We rented our first place in Mexico City in 1998 in Colonia Roma, before it became the hotspot it is today. The 2-bedroom 1950's era apartment was cheap enough (3000 pesos a month) to overlook the ugly block with its earthquake damaged buildings and garbage strewn vecindades. How things have changed since then!
Roma is one of Mexico City’s great hodge-podge neighborhoods. Inaugurated in the early 1900’s, it was the first fully planned subdivision, with underground cables, running water, and even a trolley line. It was home to famous politicians, actors, writers and bull fighters.
From the beginning it was a mixed neighborhood, a sociological experiment in egalitarianism. Grand mansions sat next to apartment buildings and single family houses of various economic levels. Parks, fountains, and lots of trees helped create the French ambiénce beloved of president Porfírio Díaz.
The mix of high-low, rich-poor, beautiful-ugly became more pronounced over the years. In the 30’s the money moved west to Condesa and Polanco. Decay set in. The houses of the Porfirato period were torn down and replaced with more utilitarian buildings, often of breathtaking ugliness. Mansions became offices or schools. The earthquake of 1985 severely damaged the area, leaving it neglected and unloved, like Norma Desmond in ‘Sunset Boulevard’.
But now it seems the time has come to bring the old diva out of retirement, dress her up, and put her in a new show. Restaurants, cafés, bookstores, boutiques, art galleries, and organic food stores are sprouting like whiskers on an adolescent’s chin. Weekend markets entice crowds to stroll down the tree-shaded alleé which runs the length of Avenida Álvaro Obregón, Roma’s main drag. Even the garbage collectors add to the eclectic mix—one truck I passed was blaring Roy Orbison’s ‘Pretty Woman.’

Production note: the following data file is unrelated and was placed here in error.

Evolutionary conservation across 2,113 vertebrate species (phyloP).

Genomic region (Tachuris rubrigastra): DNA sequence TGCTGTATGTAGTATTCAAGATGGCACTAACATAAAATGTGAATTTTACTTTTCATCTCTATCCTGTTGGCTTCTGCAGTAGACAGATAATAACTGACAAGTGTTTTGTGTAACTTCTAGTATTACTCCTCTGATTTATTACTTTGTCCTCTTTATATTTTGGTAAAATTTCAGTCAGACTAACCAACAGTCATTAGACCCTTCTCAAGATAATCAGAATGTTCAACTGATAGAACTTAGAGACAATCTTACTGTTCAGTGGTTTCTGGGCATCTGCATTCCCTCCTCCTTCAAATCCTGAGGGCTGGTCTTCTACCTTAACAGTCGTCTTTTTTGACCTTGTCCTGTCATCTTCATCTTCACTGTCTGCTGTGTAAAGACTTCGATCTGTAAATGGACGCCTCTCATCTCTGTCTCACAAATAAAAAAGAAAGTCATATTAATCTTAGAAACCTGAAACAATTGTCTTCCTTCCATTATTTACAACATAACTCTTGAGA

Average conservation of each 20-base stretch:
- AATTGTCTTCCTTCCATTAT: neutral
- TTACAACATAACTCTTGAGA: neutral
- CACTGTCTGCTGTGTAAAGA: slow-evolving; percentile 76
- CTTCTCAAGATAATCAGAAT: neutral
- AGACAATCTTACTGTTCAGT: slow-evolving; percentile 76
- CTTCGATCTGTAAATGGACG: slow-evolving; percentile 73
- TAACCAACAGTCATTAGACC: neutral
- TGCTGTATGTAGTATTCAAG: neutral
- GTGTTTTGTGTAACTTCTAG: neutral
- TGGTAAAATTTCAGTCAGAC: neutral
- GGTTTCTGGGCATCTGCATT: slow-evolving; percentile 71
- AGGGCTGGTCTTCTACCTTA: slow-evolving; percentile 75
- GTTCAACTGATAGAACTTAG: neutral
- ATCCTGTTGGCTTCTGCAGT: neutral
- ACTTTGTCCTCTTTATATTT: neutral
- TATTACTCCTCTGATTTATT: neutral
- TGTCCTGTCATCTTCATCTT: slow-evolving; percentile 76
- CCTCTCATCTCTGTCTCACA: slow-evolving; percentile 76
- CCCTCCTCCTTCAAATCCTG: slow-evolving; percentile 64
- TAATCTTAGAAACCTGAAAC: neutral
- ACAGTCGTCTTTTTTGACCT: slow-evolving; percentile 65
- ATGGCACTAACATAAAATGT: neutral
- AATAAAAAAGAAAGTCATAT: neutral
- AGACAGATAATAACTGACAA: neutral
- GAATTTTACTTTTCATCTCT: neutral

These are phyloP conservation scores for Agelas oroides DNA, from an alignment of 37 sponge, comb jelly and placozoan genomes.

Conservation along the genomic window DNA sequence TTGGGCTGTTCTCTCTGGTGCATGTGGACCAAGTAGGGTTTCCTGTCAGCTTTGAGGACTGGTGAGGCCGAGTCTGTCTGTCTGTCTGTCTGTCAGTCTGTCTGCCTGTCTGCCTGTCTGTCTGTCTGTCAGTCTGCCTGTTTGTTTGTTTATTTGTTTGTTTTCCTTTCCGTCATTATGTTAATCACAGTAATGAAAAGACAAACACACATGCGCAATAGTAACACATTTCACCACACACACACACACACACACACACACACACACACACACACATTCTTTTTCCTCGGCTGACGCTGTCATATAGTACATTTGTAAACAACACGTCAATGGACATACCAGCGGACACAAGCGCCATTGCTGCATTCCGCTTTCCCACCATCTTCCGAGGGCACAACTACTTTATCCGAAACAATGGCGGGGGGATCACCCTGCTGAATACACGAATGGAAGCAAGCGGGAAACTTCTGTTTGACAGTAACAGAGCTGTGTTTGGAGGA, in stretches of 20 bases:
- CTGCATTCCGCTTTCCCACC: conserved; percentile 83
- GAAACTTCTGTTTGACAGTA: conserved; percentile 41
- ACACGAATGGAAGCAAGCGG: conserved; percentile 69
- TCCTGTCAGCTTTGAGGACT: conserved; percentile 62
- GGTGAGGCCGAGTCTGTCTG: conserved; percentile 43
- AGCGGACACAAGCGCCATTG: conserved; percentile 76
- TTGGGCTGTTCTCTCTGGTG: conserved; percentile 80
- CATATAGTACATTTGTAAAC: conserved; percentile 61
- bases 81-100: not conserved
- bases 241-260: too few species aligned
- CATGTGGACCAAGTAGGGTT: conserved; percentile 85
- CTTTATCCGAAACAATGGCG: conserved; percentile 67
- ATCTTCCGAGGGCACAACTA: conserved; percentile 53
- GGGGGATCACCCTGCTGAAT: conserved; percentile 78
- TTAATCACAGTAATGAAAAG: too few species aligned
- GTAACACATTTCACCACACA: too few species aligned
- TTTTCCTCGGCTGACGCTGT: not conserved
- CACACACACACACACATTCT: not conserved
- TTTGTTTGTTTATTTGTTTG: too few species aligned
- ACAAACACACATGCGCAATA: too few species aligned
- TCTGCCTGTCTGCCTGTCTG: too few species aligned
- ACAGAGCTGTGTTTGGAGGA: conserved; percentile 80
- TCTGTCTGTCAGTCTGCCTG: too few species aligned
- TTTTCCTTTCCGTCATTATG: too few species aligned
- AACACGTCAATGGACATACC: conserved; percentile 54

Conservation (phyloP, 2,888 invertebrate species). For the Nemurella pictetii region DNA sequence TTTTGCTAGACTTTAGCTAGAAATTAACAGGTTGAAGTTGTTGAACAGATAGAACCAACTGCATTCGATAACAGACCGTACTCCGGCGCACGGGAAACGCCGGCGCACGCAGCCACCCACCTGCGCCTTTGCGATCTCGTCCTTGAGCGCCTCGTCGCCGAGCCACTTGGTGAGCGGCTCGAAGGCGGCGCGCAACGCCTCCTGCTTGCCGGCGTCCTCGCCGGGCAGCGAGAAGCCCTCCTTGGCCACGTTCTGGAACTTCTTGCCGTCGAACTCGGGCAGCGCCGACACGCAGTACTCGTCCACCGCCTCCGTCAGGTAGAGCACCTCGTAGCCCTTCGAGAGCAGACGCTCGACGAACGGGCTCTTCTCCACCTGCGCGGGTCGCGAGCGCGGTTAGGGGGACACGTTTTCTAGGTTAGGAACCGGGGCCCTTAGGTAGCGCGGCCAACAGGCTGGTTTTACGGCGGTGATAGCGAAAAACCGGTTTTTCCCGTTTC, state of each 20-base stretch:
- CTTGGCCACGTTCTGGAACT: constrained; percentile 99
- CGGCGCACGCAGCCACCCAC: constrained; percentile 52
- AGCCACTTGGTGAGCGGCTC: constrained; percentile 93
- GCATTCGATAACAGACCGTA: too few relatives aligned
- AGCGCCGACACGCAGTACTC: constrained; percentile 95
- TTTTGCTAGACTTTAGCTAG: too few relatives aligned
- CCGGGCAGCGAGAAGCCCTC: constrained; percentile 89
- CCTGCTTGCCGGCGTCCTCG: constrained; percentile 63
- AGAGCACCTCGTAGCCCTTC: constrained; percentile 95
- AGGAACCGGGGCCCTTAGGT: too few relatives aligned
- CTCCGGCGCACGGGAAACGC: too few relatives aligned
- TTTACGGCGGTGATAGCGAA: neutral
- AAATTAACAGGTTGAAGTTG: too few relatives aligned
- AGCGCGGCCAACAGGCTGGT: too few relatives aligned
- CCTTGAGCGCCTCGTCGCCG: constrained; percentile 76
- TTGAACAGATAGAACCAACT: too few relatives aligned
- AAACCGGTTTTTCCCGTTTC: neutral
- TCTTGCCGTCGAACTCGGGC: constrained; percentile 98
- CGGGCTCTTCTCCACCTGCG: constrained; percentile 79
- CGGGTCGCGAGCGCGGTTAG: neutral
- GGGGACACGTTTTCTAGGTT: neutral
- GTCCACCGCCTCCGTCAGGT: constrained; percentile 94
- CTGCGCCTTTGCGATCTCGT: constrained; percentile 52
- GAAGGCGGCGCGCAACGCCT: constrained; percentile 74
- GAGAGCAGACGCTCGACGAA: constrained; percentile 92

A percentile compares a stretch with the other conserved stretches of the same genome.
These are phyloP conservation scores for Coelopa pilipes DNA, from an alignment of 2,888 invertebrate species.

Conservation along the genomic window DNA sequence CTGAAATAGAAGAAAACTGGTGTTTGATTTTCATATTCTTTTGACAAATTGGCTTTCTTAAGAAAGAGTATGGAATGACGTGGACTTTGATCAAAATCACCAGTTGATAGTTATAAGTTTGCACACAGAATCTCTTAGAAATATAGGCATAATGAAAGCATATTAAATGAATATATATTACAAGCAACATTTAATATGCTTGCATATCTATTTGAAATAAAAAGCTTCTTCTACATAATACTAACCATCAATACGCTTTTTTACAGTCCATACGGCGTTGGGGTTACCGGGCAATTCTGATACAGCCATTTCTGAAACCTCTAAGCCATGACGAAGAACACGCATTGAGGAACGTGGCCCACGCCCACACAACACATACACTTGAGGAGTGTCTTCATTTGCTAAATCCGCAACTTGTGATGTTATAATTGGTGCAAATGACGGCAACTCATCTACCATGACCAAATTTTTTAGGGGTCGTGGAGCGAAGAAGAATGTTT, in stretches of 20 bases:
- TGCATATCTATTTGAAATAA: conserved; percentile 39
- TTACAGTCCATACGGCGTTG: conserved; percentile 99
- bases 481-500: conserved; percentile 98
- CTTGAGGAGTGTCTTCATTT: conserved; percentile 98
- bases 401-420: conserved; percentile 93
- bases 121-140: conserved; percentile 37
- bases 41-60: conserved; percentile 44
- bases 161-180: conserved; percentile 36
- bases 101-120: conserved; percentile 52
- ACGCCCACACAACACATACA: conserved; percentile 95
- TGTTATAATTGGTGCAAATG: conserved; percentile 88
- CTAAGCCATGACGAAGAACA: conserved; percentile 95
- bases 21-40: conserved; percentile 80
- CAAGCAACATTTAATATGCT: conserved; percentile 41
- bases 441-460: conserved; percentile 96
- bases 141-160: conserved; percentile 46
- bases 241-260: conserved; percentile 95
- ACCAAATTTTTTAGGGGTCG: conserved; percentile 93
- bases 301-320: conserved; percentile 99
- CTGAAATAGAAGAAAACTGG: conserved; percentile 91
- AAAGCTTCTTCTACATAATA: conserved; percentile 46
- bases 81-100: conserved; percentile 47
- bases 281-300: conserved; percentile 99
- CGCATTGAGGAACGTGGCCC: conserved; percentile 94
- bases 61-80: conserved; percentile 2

The neighborhood is perfect for a walking tour. The intersection of Calle Orizaba and Álvaro Obregón is the hub of the area. Along Orizaba are two small parks, Plaza Rio de Janiero, with its reproduction of Michaelangelo’s naked David (there are lots of naked men in the fountains of Colonia Roma—the camellón of Álvaro Obregon is lined with them.) A few blocks south is Plaza Luis Cabrera. Streets branching out from here are the most interesting in Roma. Stroll along Colima, Tabasco, Durango, or Jalapa to soak up the feeling of yesteryear that Roma offers. Below are some photos to give you a preview.
Some Highlights of Colonia Roma:
1. Casa Lamm—Cultural center in an old mansion
2. Hotel Brick—have a drink at the swanky bar
3. Broka--Comida corrida & tapas bar
4. Rosetta—Superior Italian food in a lovely old house
5. Delirio—Cool lunch spot with great take out items (try the lemon/cardamom marmalade!)
7. MUCA—Contemporary art museum
8. MODO—Museum of design—collections of weird objects
9. Artes de Mexico—small craft store in a great old house
10. Art galeries--Arroníz, OMR and Nina Menocal are three of the best
11. El Pendulo--Bookstore, café, cabaret theater—great rooftop.
12. Taco stands at Álvaro Obregón and Insurgentes—street food heaven
13. Weekend markets: Vendors set up along Álvaro Obregon on Saturdays and Sundays. Saturdays only there's a flea market in the park at Cuauhtémoc and Tabasco. Sundays only there's a tianguis in the other park at Álvaro Obregón and Cuauhtemoc--there are great food stalls along Tabasco.
14. MOG, Asian fusion food, retro/futuro decor
15. Bar Covadonga, The ultimate Roma-mix bar.
My first apartment (below). The pozole verde at the place downstairs is one of the best things you'll eat in Mexico City (it's on Zacatecas between Córdoba and Merida).